And, as in surfing, the more we get freaked out by the wave of our feelings the worse we make it! Which, at the start, makes us even crazier. And even after we learn this crucial lesson about feeling our feelings, allowing them to just happen, we still have to practice discounting the meaning of those feelings.

That’s why discounting the MEANING of those feelings is so central to this work. Those intense feeling amplify our fear for two reasons: 1) we label them as bad, scary, evil, linking them to the thoughts that start those feelings in the first place, and 2) we’re afraid that they are never, ever going to stop/leave us alone.

ALL of that fear is about the future – yes? Every last bit of it. The future is the problem – not the feelings. The heart of all of this is the meaning we give our feelings. And meaning is a mental process, a learned process.

That doesn’t mean we set out to makes ourselves fearful, it just means that, with a combination of lack of understanding and worry about the future, we’ve learned to scare ourselves silly with our thinking and our physical and emotional reactions.

Here’s some really good news: you only need to get a little ways down the road of this work to see the results start to happen. That doesn’t mean you’ll turn a corner and suddenly it will be easy.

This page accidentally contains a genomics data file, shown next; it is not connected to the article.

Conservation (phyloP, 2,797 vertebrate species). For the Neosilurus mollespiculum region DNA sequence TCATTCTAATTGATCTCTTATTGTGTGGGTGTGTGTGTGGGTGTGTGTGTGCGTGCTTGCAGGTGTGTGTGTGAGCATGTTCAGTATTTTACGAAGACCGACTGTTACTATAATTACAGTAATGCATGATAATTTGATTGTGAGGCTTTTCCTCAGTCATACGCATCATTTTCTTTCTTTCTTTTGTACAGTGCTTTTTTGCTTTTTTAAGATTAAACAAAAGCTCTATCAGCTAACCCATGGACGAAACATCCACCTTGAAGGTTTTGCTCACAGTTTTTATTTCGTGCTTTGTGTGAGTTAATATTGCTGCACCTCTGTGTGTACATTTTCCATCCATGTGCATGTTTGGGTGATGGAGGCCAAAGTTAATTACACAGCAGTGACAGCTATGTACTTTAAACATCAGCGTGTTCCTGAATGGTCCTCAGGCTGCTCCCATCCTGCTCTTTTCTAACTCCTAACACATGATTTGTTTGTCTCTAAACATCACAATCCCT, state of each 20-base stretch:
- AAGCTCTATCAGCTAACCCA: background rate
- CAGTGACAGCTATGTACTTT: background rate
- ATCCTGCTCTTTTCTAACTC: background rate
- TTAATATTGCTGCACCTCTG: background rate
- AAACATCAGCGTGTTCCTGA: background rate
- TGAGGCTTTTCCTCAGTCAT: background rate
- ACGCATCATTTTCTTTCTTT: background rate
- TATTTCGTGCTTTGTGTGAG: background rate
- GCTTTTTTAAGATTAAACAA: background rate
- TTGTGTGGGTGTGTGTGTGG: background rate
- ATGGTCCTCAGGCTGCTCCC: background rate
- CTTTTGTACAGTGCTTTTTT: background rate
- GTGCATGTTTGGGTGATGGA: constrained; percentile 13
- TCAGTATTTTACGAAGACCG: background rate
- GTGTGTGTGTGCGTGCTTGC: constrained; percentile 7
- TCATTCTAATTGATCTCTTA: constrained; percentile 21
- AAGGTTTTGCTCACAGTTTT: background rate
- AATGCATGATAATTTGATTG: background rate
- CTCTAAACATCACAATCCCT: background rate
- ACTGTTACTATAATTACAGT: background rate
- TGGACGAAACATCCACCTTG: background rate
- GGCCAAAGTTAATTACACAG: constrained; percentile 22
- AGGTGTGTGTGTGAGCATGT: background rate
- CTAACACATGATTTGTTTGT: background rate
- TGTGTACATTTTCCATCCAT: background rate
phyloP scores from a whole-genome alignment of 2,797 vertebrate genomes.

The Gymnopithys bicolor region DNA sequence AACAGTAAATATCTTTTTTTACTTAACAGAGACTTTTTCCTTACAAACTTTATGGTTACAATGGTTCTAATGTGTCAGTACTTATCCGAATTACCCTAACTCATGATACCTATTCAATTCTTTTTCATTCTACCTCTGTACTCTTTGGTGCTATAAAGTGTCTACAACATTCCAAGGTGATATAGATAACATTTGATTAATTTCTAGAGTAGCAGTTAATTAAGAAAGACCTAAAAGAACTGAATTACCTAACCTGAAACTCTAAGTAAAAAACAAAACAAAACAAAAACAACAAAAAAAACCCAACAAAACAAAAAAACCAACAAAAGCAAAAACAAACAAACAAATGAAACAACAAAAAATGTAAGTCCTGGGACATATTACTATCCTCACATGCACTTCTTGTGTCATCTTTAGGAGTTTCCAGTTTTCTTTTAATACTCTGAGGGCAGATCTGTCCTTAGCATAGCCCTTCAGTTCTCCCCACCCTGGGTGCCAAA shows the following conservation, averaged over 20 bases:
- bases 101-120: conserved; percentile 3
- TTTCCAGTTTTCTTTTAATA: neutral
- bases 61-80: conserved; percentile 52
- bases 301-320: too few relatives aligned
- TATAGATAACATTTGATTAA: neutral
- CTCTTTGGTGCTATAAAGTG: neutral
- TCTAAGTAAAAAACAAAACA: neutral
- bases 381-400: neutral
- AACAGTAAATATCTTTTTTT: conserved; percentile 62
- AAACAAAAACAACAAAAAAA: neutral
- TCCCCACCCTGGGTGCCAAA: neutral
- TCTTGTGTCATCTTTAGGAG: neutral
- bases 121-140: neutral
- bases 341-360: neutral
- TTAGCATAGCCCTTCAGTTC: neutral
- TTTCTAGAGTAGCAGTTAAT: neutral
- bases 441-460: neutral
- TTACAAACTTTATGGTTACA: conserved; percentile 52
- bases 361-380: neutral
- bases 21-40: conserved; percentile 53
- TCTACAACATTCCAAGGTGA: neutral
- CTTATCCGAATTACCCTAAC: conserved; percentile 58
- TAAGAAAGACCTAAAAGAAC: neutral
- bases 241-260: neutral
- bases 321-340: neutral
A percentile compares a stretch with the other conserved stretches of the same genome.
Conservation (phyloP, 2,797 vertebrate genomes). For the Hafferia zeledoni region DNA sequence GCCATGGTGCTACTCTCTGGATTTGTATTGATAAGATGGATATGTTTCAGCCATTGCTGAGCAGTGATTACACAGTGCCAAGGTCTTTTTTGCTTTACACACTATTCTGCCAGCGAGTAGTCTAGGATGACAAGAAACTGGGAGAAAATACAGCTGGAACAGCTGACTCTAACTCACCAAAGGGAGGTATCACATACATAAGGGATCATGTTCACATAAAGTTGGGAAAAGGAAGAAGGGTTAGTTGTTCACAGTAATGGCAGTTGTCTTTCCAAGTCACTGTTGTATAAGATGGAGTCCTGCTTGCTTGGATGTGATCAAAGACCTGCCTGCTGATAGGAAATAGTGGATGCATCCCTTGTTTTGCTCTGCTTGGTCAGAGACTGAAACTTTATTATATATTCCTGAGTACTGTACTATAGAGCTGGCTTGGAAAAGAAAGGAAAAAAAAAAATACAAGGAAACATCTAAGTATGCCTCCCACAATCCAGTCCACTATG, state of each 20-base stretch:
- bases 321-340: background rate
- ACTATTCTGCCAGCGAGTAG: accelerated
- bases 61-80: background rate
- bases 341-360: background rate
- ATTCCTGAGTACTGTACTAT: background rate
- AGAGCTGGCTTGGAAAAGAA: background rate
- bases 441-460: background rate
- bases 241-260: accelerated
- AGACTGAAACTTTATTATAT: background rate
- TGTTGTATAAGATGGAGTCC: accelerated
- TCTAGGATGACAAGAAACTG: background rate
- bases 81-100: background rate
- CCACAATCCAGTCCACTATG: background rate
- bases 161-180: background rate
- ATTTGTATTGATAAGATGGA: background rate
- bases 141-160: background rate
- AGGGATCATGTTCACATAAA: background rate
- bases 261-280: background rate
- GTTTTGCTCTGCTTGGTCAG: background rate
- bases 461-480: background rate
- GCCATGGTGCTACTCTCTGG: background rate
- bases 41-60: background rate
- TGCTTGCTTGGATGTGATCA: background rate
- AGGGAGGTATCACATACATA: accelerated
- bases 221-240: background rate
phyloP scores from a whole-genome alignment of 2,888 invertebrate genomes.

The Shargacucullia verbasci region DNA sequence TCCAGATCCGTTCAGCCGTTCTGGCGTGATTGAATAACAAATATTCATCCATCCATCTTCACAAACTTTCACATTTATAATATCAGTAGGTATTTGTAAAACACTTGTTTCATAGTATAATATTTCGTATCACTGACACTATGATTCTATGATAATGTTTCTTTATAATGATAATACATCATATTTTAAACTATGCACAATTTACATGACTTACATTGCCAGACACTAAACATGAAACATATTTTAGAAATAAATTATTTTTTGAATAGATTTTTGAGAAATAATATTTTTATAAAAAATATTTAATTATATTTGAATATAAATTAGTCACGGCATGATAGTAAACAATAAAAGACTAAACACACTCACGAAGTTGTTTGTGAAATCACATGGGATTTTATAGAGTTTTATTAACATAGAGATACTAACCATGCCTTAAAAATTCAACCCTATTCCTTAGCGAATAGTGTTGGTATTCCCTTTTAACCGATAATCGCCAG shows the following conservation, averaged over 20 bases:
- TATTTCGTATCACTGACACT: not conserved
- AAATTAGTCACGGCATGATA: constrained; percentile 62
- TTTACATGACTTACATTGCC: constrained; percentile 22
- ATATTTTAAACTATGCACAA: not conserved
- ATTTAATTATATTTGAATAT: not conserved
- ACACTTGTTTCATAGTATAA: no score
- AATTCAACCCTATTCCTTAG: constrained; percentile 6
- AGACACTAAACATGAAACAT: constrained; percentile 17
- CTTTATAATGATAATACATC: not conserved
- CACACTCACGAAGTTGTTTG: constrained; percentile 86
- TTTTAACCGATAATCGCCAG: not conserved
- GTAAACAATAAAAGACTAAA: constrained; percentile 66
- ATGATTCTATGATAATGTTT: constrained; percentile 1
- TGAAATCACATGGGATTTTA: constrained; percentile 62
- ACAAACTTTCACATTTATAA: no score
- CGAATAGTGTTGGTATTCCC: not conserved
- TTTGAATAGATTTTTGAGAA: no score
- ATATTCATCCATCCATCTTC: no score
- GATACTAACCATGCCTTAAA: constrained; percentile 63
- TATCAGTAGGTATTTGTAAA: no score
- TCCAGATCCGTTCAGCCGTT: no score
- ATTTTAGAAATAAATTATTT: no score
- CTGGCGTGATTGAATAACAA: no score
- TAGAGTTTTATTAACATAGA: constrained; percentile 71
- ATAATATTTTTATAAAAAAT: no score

You have to do the work, and that means ups and downs, good days and bad days. What I mean is that you’ll begin to get it, begin to feel yourself NOT making it worse, begin to get skillful at both allowing your feelings and discounting their importance to you (when you’re anxious.)

Please don’t take my word for any of this! Nope, paddle out yourself and start the work. The waves are not good or bad – they just are. Your feelings are not good or bad – they just are. They are not prophets of doom, they don’t have certain knowledge of the future (any more than you or I do), and they can’t hurt you.

But they can scare you – until you begin to reframe what they MEAN. Then they start to become less and less frightening. There will be definite bumps – days or even weeks where the work seems endless and deeply frustrating. Which is to be expected. We, most of us, have spent a lot of time (years or decades) scaring ourselves witless with our thoughts AND our feelings.

Just don’t forget there will also be victories, and slow and steady progress, and you’ll reach a point where you’re aware that you just tried to scare yourself, and it didn’t really happen. You’ll have found that you’re starting to learn to ride the wave.